|Dosa with Sambar and Chutney from my Mom’s kitchen|
Note: This is a long and detailed post on how to make plain dosa at home with lots of tips and FAQs at the end.
Dosa is soul food for me. I often tell TH how I can make and eat dosa every day for a long time and still not be bored with it. It’s probably because we ate a lot of dosa growing up. Our family, or rather the Reddiar community in Kerala, always has homemade dosa batter in the fridge, ready to whip up fresh dosas on demand or for the unexpected guests whom we always insist stay for dinner. My mom has been using an industrial sized wet grinder for many years now and it’s run about twice a week to keep the idli/dosa batter supply ongoing and fresh. She makes idlis as soon as the batter ferments and then dilutes the batter further to make dosas for the next 3-4 days.
The batter we make is the same for idli and dosa and uses only whole skinned urad dal (ulutham paruppu or uzhunnu parippu) and idli rice or dobbi ari. Apart from salt, nothing else is added to this. The proportion of rice to dal remains almost constant in the batter, only altered if the dal is old or doesn’t seem to do its job properly. This variable is successfully eliminated in most cases by sourcing the rice and dal from trusted grocery stores only (my dad ran one for many years so we directly sourced the best quality stuff from dealers in Andhra and Tamil Nadu directly).
I don’t know why I never shared this plain dosa recipe before since it’s such a comfort food for us and a constant in our lives. So as I was saying, the idli-dosa batter is made about twice a week and idli is made immediately after the first round of fermenting. Nowadays, amma makes idlis in bulk and stores them but back in the day, idlis only made an appearance the day after the batter was ground. From day two onwards, it was dosa time – soft, fluffy and slight thick for the adults, roasted and crisp for the kids and young at heart (my grand mom loved her dosas crisp).
This would go on for about 4 days until the next round of batter was made. Dinner was almost always dosa with different kinds of chutneys and side dishes to shakes things up a bit.
As soon as I got settled in Singapore, I brought back a wet grinder from India – the Ultra tabletop one. It does a great job of grinding my batter and I have rarely bought batter from stores after buying it. It does take some planning to make your own dosa or idli batter at home but obviously is well worth the effort. You can check my detailed post on making idli batter at home for more info on that. Today we are going to look at how to prepare plain dosa recipe at home. This is not a paper roast dosa or an uthappam, but somewhere in the middle, perfect for everyday breakfast or dinner with some dosa podi. I will share the method to prepare crispy hotel-style dosa soon.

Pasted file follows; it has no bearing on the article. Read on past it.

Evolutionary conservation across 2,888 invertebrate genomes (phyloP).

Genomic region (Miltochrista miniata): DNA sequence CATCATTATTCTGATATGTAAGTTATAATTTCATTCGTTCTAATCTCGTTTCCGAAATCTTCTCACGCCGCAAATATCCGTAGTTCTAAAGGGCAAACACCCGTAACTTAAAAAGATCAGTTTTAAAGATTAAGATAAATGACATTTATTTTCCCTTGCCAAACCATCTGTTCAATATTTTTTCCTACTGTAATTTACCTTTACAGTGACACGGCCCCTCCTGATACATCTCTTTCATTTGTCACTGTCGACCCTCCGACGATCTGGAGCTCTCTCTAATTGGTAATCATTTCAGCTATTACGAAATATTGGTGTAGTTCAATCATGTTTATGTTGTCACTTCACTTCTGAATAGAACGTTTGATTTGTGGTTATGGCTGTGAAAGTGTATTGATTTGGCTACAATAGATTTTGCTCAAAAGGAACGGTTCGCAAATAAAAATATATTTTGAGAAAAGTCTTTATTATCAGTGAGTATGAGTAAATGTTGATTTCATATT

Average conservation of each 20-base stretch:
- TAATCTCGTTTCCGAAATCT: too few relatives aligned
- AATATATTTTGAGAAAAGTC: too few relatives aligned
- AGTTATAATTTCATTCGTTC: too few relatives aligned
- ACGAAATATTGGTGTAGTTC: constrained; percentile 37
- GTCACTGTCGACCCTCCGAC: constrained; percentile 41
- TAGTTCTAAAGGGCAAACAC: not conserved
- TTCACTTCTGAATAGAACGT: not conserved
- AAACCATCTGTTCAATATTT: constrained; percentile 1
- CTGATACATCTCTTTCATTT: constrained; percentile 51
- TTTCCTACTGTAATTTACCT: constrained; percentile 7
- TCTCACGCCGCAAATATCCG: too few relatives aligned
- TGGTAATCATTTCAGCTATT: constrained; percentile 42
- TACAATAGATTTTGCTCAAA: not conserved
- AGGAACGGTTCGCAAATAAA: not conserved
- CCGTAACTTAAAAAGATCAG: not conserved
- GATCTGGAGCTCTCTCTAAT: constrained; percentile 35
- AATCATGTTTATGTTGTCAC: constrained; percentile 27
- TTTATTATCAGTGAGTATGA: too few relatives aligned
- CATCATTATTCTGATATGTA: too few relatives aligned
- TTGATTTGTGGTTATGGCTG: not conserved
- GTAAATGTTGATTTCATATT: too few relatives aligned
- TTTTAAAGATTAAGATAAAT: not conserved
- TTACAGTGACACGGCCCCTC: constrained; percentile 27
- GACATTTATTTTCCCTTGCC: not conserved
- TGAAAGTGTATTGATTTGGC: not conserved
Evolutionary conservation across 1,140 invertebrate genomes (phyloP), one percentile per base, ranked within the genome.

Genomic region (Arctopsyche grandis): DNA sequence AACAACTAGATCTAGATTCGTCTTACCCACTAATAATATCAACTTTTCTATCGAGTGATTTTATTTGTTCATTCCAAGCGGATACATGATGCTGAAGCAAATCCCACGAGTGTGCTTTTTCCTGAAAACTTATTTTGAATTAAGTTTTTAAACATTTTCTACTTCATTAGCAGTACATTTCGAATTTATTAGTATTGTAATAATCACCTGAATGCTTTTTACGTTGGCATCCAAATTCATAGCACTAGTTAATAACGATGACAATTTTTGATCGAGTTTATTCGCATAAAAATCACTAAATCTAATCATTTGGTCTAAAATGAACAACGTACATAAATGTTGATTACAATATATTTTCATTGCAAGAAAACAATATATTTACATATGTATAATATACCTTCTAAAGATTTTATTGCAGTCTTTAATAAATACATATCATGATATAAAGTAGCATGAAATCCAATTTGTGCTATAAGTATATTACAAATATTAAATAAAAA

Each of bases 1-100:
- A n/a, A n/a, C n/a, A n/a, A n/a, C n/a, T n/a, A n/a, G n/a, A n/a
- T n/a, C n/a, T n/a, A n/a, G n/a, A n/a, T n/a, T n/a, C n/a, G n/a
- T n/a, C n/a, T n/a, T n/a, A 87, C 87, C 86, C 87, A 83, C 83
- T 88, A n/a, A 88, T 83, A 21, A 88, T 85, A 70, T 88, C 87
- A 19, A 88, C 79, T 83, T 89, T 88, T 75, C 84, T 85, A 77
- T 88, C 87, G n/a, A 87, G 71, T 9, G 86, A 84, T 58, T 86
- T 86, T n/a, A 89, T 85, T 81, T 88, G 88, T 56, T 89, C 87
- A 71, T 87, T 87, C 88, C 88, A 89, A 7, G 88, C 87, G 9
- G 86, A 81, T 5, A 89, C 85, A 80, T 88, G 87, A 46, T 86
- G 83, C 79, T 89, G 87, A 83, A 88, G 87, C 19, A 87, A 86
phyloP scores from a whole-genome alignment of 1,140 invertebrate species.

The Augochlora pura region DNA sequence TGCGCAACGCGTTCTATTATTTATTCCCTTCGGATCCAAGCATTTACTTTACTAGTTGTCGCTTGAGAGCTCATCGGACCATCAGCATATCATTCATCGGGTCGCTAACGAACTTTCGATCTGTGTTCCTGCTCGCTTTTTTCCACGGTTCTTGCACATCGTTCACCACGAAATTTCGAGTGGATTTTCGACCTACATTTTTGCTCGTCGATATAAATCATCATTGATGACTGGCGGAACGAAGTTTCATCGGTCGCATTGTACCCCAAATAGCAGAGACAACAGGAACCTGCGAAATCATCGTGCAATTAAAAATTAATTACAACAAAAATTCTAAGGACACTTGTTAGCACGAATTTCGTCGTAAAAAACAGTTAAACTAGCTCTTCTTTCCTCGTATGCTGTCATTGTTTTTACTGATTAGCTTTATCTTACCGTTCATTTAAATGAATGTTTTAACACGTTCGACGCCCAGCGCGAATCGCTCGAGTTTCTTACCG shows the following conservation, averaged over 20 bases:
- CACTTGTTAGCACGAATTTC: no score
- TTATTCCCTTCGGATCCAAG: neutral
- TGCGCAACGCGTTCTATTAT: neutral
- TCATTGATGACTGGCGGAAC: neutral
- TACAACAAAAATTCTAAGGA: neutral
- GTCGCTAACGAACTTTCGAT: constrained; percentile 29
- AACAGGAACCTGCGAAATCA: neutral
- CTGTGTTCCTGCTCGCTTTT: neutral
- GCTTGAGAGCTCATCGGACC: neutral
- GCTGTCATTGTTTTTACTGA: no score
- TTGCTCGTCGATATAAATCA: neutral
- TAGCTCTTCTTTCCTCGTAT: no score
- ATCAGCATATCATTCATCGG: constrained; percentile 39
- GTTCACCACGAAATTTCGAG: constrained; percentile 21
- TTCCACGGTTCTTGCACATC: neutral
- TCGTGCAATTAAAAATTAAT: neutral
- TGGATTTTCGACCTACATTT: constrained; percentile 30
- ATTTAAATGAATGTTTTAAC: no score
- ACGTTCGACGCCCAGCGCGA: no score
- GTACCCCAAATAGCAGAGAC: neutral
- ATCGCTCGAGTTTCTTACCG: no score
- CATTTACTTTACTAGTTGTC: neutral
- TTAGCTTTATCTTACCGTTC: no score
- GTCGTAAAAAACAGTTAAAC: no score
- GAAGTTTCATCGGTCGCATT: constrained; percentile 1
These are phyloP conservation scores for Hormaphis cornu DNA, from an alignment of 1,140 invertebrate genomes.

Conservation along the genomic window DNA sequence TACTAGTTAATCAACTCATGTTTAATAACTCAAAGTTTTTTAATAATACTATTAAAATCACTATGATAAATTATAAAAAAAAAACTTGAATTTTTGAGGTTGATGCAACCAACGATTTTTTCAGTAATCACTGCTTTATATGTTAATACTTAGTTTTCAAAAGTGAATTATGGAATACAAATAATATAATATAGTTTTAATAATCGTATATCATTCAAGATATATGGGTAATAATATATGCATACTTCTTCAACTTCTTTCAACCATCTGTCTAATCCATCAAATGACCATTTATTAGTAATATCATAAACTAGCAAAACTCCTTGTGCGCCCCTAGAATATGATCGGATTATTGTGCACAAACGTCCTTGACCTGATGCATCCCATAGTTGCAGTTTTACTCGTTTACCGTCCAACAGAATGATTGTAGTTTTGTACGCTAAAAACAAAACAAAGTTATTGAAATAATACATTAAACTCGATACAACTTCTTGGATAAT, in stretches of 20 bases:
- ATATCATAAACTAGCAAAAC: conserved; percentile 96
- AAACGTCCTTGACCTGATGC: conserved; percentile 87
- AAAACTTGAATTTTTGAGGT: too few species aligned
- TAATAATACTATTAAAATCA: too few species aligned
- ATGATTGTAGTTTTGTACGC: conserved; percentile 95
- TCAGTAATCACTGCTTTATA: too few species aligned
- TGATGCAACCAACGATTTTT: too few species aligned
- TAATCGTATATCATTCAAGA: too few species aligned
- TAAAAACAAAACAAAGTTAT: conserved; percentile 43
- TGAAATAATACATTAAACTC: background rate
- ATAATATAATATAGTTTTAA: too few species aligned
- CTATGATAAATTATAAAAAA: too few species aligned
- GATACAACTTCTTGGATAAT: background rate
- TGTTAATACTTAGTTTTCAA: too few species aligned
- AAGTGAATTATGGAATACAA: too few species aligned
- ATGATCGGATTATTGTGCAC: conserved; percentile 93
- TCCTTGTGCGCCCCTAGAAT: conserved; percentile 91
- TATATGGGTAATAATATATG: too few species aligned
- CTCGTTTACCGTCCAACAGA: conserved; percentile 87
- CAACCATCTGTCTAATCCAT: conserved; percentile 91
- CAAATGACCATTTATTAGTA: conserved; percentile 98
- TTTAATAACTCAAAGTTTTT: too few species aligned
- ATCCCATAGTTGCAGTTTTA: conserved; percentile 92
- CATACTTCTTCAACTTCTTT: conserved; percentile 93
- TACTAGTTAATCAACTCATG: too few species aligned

- 1 cup whole skinned urad dal
- 3 cups idli rice*
- Salt as needed (see notes)
- 4 cups of fermented dosa batter
- 1-1.5 cups of water
- 4 tbsp of gingelly oil (Indian sesame oil like Idhayam)
- Soak the rice and dal separately for 3 hours
- Grind dal first into a smooth consistency adding enough water
- Grind rice into a smooth batter by adding just enough water to get it going
- Combine the two, add salt, and let it ferment in a large enough bowl lightly covered, for about 6-8 hours in a warm place
- * You can increase rice to four cups if using good quality urad dal but it takes experience and practice to tell if that's the case so go with these proportions as you start out
- Add enough water to the fermented batter until you have a smooth, pouring consistency. Make sure the batter is not too watery though, it should be thick-ish but fall off your spoon easily.
- Heat a tawa or iron griddle and grease with the oil lightly. Pour about ½ cup batter to the centre of the tawa.
- Using the back of your ladle, gently spread the batter with a circular motion from the centre towards the sides of the tawa.
- This requires some practice but is not hard at all. As you can see, I have made dosas enough times to actually do a decent job with my left hand while taking pictures with my right. Ok, I'll stop showing off now.
- Since we are not making very crispy dosas, don't spread it too thin. The dosa should be more or less evenly thick.
- Drizzle about 1 tsp of oil around the edges of the dosa and add a few sprinkles on the top as well.
- If your tawa is greased adequately and is not sticky, the edge of the dosa will start to come off the pan in about 1 minute or so. Use a spatula to gently lift the dosa
- and flip it over. Cook the other side for another 40 seconds or so and remove from pan.
- Serve with dosa podi, chutney, sambar, tiffin sambar, or anything that takes your fancy. I can eat dosa with pretty much anything!
Step by Step Pictures to Make Dosa:
1. Add enough water to the fermented batter until you have a smooth, pouring consistency. Make sure the batter is not too watery though, it should be thick-ish but fall off your spoon easily.
2. Heat a tawa or iron griddle and grease with the oil lightly. Pour about 1/2 cup batter to the centre of the tawa.
3. Using the back of your ladle, gently spread the batter with a circular motion from the centre towards the sides of the tawa.
This requires some practice but is not hard at all. As you can see, I have made dosas enough times to actually do a decent job with my left hand while taking pictures with my right. Ok, I’ll stop showing off now.